HELD: YES. The discovery mode of production/inspection of document may be availed of even beyond the pre-trial upon a showing of good cause. The availment of a motion for production, as one of the modes of discovery, is not limited to the pre-trial stage. Rule 27 does not provide for any time frame within which the discovery mode of production or inspection of documents can be utilized. The rule only requires leave of court “upon due application and a showing of due cause.” Rule 27, Section 1 of the 1997 Rules of Court. The LSPA is relevant and material to the issue on the validity of the deed of assignment raised by petitioners in the court a quo and allowing its production and inspection by petitioners would be more in keeping with the objectives of the discovery rules. We find no great practical difficulty, and respondent continuously fails to allege any, in presenting the document for inspection and copying of petitioners. On the other hand, to deny petitioners the opportunity to inquire into the LSPA would bar their access to relevant evidence and impair their fundamental right to due process.


G.R. No. 205045 : January 25, 2017

FACTS: Virgilio S. De Guzman, San Miguel Corporation’s Former Assistant Vice President for Finance, wrote the Bureau of Internal Revenue to request the registration of and authority to manufacture “San Mig Light.” This request was granted. Alfredo R. Villacorte, San Miguel Corporation’s Vice President and Manager of the Group Tax Services, wrote the Bureau of Internal Revenue to request information on the tax rate and classification of “San Mig Light” and another beer product named “Gold Eagle King.” The BIR confirmed that based on the submitted documents, San Miguel Corporation was allowed to register, manufacture, and sell “San Mig Light” as a new brand, had been paying its excise tax for a considerable length of time, and that the tax classification and rate of “San Mig Light” as a new brand were in order. However, issued a Notice of Discrepancy against San Miguel Corporation. The Notice stated that “San Mig Light” was a variant of its existing beer products, the San Miguel Pale Pilsen, and must, therefore, be subjected to the higher excise tax rate for variants. San Miguel filed a Protest/Request for Reconsideration but they were denied. San Miguel Corporation filed before the Court of Tax Appeals Petitions for Review, docketed as CTA Case Nos. 7052 and 7053, assailing the denials of its Protest/Request for Reconsiderations of the deficiency excise tax assessments. The Court of Tax Appeals granted the motion. Thereafter, the Commissioner filed a Motion for Reconsideration with Motion for Production of Documents praying that San Miguel Corporation be compelled to produce the following: (a) “Kaunlaran” publication for the months of October 1999 and January 2000; (b) 1999 Annual Report to stockholders; and (c) copies of the video footage of two (2) San Mig Light commercials as seen in its website. The Commissioner claimed “that the admission of said documents would lead to a better illumination of the outcome of the case but said motion was denied.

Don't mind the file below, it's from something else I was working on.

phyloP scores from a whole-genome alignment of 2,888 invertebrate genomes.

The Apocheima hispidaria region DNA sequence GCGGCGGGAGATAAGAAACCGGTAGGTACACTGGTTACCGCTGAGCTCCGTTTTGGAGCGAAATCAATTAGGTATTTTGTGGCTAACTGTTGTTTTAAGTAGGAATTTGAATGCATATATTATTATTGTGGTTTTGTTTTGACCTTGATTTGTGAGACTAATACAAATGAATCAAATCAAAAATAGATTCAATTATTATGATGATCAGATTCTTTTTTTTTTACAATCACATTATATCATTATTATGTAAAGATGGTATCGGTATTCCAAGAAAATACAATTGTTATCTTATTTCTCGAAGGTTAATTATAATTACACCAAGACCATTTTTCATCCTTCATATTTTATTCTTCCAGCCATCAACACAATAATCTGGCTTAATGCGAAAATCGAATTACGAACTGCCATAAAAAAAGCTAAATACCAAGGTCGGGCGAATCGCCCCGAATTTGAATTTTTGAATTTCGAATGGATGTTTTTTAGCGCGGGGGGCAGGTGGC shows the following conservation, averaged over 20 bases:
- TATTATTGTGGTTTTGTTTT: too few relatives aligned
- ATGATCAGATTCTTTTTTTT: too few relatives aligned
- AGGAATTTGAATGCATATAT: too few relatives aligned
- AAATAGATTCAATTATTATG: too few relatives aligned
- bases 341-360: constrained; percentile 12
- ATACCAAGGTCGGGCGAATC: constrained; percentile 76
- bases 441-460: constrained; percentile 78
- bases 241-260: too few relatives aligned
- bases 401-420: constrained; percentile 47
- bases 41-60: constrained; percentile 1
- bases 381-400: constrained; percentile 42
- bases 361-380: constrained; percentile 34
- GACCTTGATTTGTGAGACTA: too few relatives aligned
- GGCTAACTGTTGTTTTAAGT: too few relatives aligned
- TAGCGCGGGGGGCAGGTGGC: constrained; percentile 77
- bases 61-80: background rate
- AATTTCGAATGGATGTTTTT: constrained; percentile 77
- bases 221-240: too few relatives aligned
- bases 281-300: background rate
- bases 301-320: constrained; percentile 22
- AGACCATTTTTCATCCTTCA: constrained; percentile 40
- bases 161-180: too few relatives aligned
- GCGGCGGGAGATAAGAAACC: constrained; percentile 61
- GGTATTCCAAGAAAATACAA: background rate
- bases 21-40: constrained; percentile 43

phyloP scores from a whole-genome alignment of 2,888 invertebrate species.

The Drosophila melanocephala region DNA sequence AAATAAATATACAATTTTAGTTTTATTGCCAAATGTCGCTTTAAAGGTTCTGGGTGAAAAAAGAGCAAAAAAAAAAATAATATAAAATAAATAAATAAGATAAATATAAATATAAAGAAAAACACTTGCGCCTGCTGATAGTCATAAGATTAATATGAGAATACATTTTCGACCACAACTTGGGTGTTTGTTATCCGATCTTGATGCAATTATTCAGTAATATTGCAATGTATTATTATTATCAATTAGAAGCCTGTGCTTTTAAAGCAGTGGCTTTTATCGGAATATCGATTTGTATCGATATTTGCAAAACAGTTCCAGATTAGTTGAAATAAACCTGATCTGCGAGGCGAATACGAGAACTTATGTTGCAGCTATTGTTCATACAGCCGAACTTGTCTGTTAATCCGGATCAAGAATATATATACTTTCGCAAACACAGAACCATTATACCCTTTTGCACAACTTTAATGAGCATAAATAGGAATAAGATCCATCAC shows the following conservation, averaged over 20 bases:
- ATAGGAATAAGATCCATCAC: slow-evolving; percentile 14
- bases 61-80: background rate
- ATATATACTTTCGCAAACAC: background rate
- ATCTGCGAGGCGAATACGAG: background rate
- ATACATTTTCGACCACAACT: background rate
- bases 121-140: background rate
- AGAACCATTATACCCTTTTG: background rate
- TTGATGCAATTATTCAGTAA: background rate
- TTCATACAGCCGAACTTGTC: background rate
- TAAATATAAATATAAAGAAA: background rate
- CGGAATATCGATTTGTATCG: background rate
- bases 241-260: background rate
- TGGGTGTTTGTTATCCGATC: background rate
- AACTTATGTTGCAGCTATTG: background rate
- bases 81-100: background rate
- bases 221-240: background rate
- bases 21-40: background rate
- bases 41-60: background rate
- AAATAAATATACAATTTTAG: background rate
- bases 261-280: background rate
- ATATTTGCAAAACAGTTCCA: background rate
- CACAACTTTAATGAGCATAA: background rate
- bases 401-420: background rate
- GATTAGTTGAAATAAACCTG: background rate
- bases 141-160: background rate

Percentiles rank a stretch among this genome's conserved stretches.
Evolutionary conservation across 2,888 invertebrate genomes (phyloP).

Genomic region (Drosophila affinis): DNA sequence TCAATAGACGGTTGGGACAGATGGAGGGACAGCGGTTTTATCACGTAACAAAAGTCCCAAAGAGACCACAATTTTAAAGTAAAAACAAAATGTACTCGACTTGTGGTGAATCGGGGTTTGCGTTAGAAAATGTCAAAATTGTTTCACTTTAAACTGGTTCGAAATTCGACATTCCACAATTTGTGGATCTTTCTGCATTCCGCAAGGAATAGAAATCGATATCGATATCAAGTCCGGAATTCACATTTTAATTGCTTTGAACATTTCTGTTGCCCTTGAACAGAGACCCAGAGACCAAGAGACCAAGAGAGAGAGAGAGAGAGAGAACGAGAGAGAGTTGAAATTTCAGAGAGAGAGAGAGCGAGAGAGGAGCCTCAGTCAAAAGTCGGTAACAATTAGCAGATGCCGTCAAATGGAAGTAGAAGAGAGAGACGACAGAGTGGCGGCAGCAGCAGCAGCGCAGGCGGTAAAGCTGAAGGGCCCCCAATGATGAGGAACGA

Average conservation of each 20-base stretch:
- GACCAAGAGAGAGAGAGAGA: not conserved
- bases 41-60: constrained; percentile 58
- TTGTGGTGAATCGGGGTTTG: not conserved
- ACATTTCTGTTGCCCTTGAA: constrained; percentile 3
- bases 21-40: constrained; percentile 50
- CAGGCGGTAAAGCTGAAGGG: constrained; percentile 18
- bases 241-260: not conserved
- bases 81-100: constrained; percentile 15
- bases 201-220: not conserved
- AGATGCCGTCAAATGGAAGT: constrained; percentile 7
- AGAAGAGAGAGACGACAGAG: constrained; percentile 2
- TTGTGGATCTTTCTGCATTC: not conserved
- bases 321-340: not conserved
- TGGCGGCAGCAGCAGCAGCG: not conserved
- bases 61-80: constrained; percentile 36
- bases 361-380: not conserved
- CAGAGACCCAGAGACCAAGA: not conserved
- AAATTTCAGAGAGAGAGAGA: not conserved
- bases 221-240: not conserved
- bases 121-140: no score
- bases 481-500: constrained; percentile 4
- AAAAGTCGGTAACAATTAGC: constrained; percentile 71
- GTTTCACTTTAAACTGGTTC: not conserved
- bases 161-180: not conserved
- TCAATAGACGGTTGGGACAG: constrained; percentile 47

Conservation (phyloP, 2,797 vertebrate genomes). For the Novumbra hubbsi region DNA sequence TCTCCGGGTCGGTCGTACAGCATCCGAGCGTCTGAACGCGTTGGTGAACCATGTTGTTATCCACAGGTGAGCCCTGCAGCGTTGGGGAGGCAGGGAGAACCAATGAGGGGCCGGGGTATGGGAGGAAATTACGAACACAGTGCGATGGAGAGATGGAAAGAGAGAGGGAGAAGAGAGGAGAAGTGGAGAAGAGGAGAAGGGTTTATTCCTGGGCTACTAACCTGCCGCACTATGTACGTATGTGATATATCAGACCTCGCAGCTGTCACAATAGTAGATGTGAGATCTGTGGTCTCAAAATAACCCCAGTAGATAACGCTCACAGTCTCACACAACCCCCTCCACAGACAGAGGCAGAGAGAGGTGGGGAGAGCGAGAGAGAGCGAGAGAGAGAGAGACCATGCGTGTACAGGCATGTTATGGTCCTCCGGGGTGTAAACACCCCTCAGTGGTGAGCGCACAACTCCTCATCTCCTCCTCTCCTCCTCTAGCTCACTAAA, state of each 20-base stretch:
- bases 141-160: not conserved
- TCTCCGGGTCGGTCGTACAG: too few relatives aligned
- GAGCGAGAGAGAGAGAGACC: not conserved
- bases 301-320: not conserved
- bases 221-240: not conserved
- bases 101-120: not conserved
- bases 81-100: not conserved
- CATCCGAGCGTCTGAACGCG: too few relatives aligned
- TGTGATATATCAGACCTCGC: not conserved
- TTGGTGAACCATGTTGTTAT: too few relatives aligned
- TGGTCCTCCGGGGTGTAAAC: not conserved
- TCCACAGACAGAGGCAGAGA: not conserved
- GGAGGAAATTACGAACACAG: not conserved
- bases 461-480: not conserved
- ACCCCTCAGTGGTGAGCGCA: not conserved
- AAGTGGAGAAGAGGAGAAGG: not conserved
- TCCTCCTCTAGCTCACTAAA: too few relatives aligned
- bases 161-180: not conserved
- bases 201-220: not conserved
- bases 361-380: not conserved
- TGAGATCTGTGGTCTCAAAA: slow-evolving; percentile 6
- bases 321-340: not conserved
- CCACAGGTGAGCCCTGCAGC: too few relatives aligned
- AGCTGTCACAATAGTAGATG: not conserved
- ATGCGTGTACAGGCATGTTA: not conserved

ISSUE: Whether the motion for production of documents and objects filed by the Commissioner of Internal Revenue may be availed of after the court has rendered judgment? No.

HELD: NO. The scope of discovery must be liberally construed, as a general rule, to serve its purpose of providing the parties with essential information to reach an amicable settlement or to expedite trial. Rule 27, Section 1 of the Rules of Court does not provide when the motion may be used. Hence, the allowance of a motion for production of document rests on the sound discretion of the court where the case is pending, with due regard to the rights of the parties and the demands of equity and justice. In this case, petitioner filed its Motion for Production of Documents after the Court of Tax Appeals Division had rendered its judgment. According to the Court of Tax Appeals Division, the documents sought to be produced were already discussed in the Commissioner’s Memorandum dated October 21, 2010 and were already considered by the tax court when it rendered its Decision. Under these circumstances, there was indeed no further need for the production of documents and objects desired by petitioner. These pieces of evidence could have served no useful purpose. On the contrary, the production of those documents after judgment defeats the purpose of modes of discovery in expediting case preparation and shortening trials. The court find no reversible error on the part of the Court of Tax Appeals En Banc in affirming the Division’s denial of petitioner’s Motion for Production of Documents.


G.R. No. 190818 : June 5, 2013